- The Australian Industrial Relations Commission (AIRC) can refrain from hearing a dispute if that dispute could instead be handled by an appropriate State body.
- Victoria had previously abolished its state system established a new regime in the regulation of industrial relations by the Employee Relations Act 1992 (Vic).
- Victoria argued that the the Industrial Relations Act 1988 (Cth) (the Act) relating to the above was discriminatory.
- There was also a question of whether Commonwealth orders that applied to State employees would prevent the State from exercising their essential functions.
- The High Court held that the industrial award impaired the capacity of a State government to determine the number and identity of employees it wished to employ and to dismiss on the grounds of redundancy. This infringed the implied limitation of a Commonwealth’s ability to legislate upon the States.
- The implied limitation upon Commonwealth legislative power arises because: “The foundation of the Constitution is the conception of a central government and a number of State governments separately organized. The Constitution predicates their continued existence as independent entities.” (Melbourne Corporation v The Commonwealth (1947) 74 CLR at 82 per Dixon J)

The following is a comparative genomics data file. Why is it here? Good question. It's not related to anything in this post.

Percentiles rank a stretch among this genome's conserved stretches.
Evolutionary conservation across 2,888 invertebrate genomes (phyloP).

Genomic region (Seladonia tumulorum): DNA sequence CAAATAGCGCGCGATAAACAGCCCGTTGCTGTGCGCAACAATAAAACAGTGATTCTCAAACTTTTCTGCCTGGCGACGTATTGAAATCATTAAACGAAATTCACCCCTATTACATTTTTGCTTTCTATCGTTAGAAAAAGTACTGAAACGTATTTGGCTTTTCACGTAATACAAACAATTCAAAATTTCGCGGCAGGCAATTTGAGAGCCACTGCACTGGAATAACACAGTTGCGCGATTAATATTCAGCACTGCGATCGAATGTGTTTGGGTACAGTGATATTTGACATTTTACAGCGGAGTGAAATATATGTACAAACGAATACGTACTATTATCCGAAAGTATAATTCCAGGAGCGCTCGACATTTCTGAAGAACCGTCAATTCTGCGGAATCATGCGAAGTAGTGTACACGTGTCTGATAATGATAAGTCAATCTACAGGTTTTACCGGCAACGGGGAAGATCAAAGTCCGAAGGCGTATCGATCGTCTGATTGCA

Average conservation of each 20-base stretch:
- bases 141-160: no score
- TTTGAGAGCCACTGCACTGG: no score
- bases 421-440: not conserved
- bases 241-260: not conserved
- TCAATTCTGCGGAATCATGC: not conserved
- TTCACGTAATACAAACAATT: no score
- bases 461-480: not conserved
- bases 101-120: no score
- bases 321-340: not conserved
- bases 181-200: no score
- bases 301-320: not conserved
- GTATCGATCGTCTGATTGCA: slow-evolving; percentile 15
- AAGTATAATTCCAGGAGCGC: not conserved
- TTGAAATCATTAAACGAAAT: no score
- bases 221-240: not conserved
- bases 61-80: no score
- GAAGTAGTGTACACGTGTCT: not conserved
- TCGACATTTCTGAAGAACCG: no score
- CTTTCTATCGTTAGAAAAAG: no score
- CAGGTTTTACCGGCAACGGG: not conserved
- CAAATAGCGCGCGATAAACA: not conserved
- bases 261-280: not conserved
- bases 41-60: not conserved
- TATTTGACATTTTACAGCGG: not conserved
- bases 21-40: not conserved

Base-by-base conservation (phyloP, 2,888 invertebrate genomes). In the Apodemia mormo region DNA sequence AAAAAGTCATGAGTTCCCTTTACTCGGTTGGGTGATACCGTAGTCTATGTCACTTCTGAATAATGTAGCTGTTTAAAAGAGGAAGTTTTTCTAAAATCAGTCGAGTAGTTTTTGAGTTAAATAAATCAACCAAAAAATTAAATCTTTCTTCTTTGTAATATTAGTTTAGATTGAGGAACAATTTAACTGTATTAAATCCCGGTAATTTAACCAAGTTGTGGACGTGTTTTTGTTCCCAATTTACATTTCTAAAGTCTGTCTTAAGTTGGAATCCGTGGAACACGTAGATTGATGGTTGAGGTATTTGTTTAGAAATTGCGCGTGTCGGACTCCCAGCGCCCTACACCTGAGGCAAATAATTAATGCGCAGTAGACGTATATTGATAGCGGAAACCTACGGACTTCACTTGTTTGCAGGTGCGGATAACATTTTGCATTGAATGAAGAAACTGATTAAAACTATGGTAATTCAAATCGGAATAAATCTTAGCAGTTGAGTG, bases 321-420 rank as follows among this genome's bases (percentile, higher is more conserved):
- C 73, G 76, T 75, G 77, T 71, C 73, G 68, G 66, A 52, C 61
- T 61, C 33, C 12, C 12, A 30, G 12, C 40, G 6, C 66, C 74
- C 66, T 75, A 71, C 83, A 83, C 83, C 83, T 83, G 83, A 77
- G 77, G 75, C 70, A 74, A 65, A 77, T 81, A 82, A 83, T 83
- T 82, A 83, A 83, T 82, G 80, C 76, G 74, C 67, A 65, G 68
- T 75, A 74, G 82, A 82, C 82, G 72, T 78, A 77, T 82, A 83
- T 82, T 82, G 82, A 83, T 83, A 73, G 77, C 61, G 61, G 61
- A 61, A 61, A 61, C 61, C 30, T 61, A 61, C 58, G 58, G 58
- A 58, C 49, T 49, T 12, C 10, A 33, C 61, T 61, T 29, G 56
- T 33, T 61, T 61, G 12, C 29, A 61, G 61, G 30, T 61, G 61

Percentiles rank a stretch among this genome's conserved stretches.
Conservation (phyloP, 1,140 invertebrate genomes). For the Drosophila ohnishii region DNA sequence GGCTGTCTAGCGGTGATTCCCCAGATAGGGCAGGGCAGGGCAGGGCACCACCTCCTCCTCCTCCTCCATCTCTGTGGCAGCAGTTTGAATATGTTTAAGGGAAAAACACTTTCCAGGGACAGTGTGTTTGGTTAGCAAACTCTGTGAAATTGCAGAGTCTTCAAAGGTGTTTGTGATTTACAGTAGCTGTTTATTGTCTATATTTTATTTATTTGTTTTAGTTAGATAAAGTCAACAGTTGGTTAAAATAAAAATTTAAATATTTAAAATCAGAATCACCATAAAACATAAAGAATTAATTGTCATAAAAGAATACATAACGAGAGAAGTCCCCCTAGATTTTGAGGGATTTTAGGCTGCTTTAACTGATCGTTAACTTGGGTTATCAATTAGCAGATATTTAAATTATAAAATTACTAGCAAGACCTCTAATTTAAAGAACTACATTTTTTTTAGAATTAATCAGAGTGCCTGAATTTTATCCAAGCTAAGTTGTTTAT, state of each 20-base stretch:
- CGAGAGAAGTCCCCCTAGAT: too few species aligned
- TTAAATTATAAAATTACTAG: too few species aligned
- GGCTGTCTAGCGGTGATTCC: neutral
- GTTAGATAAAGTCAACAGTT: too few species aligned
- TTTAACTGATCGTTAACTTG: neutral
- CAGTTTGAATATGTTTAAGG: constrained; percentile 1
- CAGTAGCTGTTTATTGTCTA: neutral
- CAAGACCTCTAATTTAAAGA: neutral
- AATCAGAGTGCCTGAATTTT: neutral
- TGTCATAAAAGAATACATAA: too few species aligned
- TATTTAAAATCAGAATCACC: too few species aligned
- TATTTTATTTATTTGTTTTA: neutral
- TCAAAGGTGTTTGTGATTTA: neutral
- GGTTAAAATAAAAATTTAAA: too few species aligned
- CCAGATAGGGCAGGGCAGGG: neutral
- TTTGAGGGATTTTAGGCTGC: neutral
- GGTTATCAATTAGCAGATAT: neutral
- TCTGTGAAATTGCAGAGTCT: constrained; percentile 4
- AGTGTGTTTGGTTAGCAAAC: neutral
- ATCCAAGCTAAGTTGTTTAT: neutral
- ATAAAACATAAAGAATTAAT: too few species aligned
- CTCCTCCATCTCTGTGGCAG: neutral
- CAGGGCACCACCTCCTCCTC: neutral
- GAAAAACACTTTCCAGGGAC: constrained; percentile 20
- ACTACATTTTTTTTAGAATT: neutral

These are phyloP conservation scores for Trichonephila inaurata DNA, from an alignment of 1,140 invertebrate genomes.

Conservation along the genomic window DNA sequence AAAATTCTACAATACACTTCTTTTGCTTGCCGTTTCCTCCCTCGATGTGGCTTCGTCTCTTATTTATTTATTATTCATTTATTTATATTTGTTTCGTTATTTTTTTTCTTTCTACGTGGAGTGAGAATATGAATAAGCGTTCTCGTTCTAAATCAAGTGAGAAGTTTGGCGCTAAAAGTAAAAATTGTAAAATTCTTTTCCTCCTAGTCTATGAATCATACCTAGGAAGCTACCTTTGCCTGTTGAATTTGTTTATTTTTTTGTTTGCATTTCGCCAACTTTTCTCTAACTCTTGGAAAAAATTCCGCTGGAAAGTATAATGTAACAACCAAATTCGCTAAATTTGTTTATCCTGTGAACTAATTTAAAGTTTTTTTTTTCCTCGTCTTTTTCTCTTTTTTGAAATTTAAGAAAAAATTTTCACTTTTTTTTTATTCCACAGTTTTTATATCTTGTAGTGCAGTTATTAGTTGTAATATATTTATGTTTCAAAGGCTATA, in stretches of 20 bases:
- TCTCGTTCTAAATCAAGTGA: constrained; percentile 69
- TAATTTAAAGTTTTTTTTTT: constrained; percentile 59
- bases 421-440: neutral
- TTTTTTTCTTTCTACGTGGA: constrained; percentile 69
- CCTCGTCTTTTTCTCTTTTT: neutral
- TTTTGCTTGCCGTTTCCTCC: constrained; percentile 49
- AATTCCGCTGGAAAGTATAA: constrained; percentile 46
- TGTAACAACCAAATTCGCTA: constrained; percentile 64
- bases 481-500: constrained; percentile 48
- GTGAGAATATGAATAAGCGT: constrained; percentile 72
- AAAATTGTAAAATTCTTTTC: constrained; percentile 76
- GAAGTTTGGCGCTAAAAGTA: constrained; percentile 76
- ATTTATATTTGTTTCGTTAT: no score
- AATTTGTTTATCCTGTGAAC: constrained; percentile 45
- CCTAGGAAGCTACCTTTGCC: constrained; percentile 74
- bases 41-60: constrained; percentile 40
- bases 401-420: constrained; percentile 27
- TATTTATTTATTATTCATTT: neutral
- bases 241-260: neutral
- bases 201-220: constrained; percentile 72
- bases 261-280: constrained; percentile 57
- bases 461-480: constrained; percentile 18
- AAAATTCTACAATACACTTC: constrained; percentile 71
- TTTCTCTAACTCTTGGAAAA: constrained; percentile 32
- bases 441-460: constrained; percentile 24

- The High Court accepted the tests of discrimination and structural integrity as laid down in Melbourne Corporation v Commonwealth. No discrimination was found, but the Court found that the law affected Victoria’s structural integrity.
- In respect to discrimination, even though the purpose of the law was to discriminate against Victoria, that was not a relevant factor for the Court to consider. Further, in its practical effect, the Act could apply to any state, as well as to any industrial employees.
- As for the structural integrity argument, it is required that the law directs attention to aspects of a state’s functions that are “critical to its capacity to function”. Being able to determine minimum wages and working conditions of its employees, especially those in the higher levels of government, is critical to a state’s capacity to function.
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